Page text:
For more information or to schedule a consultation with Orange County divorce attorney Gerald Maggio, contact The Maggio Law Firm by calling (949) 553-0304 or visiting www.maggiolawfirm.com.

Proposed Legislation Would Eliminate Spousal Support for Convicted Sexual Felony Spouses

Posted by: Gerald Maggio

Top Orange County divorce lawyers; The Maggio Law Firm

Current California divorce laws will grant spousal support to a husband or wife when there is a significant difference in income. Temporary spousal support can be granted to help during a transition, or if the marriage lasted longer than 10 years permanent spousal support can be established. Currently, one of the exceptions to this rule is if your soon-to-be ex tried to murder you. Victims rights advocates say this does not go far enough. A recent bill ¨C AB1522 ¨C would extend this exception to spouses who are convicted of other violent sexual felonies.

“Victims of violent sex crimes already suffer physical trauma, fear, and an assault on their privacy and dignity,” said Assemblywoman Toni Atkins, D-San Diego, who recently introduced the bill. “To require them also to pay their abuser alimony or to give them a share of their pension or household goods is cruel and makes a mockery of the intent behind the laws governing the fair division of assets in a divorce.”

A victim of marital rape, sodomy, and forced oral copulation urged lawmakers to make this change in the divorce and spousal support laws. Crystal Harris was ordered to pay $1,000 a month before her husband Shawn Harris was convicted and sent to state prison for six years. The San Diego Superior Court judge considered the domestic violence when figuring the spousal support and reduced her obligation from $3,000 to $1,000. Crystal had a financial consultant job whereas her husband had been out of work for several years when their 12-year marriage ended. She was also ordered to pay $47,000 of the $100,000 legal fees from the divorce proceedings. Crystal felt victimized again when she was ordered to pay this even though he had committed three serious felonies.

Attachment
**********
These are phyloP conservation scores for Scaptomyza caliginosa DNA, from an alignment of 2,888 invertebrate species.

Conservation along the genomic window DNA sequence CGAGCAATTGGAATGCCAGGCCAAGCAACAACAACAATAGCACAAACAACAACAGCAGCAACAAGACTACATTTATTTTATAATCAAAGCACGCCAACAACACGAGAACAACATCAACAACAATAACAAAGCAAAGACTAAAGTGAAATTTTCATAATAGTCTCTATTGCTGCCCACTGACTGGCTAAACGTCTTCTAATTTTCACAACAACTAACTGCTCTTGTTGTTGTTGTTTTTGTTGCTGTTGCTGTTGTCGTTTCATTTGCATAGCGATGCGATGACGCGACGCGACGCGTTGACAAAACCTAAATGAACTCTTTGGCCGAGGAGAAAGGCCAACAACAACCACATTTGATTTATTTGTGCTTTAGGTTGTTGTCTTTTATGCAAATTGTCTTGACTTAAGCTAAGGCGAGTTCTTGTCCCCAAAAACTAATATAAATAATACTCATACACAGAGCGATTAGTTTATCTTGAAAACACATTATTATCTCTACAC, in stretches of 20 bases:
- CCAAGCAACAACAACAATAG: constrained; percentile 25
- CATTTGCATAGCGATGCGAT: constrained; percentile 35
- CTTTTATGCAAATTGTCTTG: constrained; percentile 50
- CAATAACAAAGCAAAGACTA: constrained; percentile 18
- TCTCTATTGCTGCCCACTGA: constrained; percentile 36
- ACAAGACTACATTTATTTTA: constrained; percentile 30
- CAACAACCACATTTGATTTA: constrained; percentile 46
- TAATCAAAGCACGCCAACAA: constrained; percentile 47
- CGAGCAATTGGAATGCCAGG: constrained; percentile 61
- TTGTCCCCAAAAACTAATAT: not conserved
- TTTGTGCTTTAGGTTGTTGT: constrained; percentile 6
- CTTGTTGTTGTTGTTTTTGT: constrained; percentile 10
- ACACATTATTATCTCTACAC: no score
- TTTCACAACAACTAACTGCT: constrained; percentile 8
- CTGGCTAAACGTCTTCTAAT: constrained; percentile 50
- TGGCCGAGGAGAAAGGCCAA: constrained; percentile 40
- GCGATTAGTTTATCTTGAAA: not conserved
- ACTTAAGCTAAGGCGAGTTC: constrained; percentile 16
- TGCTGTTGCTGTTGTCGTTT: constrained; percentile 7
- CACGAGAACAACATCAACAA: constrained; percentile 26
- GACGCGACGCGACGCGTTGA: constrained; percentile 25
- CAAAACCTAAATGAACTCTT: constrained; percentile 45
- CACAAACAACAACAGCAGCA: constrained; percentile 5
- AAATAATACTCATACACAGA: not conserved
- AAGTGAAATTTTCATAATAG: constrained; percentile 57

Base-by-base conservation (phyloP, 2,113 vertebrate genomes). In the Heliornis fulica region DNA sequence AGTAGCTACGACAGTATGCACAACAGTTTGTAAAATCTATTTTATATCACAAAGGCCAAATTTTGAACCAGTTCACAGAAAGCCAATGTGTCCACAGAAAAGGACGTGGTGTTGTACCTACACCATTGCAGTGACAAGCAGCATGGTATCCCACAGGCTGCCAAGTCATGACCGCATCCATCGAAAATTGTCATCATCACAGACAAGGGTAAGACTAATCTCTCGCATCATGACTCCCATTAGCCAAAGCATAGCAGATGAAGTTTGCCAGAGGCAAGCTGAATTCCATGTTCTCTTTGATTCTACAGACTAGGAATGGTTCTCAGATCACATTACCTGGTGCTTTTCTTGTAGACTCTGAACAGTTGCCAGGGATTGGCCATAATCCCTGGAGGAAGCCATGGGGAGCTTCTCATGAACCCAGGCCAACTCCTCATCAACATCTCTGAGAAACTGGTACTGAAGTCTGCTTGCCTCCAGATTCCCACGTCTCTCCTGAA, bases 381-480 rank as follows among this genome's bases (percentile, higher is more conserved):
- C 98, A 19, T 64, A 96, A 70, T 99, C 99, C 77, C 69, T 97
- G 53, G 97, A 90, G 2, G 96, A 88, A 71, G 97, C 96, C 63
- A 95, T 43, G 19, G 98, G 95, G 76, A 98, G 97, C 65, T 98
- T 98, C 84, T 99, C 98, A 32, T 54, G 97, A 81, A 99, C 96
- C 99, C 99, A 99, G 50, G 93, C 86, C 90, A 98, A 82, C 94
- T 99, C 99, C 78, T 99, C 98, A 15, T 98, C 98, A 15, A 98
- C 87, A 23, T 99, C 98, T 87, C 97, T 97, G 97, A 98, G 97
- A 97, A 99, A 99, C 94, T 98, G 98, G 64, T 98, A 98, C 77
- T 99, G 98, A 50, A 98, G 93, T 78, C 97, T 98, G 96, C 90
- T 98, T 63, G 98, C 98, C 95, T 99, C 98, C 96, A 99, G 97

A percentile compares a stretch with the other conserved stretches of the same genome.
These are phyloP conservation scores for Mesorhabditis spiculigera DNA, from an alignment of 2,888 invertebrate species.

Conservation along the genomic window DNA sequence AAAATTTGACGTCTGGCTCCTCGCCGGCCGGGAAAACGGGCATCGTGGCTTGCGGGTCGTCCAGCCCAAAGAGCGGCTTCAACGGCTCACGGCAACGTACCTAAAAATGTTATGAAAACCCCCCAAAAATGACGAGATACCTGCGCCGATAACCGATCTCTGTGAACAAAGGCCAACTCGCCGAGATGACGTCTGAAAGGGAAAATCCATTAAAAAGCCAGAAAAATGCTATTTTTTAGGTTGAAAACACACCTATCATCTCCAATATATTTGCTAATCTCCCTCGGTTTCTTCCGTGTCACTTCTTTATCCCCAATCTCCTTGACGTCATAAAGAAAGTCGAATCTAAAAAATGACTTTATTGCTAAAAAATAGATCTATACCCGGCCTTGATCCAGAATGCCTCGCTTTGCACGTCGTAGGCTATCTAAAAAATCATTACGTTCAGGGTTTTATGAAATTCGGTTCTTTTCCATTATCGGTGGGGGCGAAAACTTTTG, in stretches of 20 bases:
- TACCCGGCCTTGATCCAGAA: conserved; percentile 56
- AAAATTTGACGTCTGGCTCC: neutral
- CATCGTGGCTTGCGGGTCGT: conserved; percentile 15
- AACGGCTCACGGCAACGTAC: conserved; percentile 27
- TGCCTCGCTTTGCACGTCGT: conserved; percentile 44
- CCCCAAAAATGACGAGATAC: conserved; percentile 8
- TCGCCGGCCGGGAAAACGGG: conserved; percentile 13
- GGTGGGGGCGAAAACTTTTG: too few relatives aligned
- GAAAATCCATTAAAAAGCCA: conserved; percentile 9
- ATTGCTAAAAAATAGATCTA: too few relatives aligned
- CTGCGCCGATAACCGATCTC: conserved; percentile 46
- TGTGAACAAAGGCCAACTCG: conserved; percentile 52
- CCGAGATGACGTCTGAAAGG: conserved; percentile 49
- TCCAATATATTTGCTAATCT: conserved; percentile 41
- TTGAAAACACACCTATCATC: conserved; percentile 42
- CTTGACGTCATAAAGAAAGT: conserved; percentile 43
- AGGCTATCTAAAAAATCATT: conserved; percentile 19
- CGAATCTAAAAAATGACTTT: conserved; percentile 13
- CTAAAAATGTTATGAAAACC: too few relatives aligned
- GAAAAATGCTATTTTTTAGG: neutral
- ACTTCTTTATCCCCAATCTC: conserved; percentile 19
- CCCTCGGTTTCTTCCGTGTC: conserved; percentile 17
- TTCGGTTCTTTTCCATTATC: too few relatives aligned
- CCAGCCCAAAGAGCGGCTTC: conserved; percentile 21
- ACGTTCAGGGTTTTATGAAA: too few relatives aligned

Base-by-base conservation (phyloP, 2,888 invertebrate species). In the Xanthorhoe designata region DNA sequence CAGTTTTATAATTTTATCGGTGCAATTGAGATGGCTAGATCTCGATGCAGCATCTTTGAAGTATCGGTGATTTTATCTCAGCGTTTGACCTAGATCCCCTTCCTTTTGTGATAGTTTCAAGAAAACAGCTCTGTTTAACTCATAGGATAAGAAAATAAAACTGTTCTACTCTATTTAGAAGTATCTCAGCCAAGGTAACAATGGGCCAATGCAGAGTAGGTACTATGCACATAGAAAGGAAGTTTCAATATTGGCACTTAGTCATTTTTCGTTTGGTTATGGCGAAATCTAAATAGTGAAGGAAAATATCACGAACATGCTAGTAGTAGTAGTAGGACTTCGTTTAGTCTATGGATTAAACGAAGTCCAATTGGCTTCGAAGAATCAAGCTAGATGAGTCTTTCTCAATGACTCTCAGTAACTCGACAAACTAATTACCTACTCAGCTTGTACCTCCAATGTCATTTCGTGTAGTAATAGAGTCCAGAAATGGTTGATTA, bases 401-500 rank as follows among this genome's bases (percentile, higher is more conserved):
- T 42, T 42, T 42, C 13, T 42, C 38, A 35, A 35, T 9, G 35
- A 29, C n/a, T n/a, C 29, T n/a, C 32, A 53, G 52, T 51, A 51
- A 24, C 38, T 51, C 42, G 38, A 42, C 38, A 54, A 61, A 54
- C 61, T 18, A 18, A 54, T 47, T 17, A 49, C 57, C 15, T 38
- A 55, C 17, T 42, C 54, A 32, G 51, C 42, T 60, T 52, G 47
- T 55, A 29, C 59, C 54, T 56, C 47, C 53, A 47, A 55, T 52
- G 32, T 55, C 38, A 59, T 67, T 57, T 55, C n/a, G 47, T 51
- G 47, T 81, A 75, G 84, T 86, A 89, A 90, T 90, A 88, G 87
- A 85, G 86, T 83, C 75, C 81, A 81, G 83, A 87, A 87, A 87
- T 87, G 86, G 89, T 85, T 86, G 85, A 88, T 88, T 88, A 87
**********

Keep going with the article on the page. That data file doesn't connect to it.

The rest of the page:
Since Shawn is in prison, he does not receive spousal support but when he gets out, he could currently ask the courts for spousal support unless AB1522 passes. AB1522 would also allow the injured spouse to not pay the legal and attorney fees the convicted spouse owes in any divorce proceedings. This would make a big difference throughout all of California for victims of spousal assault and sex crimes.

Victims should contact a divorce and domestic violence attorney that can promptly and effectively uphold your rights when a situation occurs that harms you or the children. An experienced attorney can be your ally to help with legal and safety concerns in these times of need.

For more information or to schedule a consultation with Orange County divorce lawyer Gerald Maggio, contact The Maggio Law Firm by calling (949) 553-0304 or visiting www.maggiolawfirm.com.